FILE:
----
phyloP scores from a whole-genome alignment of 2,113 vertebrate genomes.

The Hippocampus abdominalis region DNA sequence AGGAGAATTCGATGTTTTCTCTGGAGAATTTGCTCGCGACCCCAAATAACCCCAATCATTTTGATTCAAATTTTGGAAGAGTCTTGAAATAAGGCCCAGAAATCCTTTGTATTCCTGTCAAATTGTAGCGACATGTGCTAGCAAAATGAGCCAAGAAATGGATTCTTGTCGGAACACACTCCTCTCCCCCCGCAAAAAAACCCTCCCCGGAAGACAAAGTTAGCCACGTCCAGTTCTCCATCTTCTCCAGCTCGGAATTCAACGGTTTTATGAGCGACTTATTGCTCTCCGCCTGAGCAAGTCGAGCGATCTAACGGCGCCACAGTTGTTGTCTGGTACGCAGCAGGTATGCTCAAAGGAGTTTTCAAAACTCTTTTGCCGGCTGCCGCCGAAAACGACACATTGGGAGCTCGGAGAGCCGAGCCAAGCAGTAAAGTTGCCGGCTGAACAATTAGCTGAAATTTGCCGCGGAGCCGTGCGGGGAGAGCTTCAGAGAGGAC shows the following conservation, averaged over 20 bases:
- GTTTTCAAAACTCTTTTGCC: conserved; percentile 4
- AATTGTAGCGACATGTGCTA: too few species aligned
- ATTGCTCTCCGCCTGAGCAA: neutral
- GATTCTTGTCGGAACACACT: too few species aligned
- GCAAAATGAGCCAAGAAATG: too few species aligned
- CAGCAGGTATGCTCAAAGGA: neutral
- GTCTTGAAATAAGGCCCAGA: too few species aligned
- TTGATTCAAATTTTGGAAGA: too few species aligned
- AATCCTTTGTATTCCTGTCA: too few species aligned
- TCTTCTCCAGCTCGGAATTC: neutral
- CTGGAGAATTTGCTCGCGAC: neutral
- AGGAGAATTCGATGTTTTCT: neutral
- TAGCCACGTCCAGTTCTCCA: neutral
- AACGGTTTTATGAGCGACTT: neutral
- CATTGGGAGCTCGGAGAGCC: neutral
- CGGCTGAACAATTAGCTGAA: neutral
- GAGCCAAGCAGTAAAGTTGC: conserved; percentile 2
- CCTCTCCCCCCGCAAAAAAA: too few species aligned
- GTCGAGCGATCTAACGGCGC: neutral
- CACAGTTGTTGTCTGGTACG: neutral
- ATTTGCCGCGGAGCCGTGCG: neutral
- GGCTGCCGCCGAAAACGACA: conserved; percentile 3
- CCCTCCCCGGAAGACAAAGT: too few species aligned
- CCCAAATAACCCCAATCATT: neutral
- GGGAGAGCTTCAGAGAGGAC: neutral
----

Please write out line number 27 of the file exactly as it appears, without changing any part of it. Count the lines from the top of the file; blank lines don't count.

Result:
- GGGAGAGCTTCAGAGAGGAC: neutral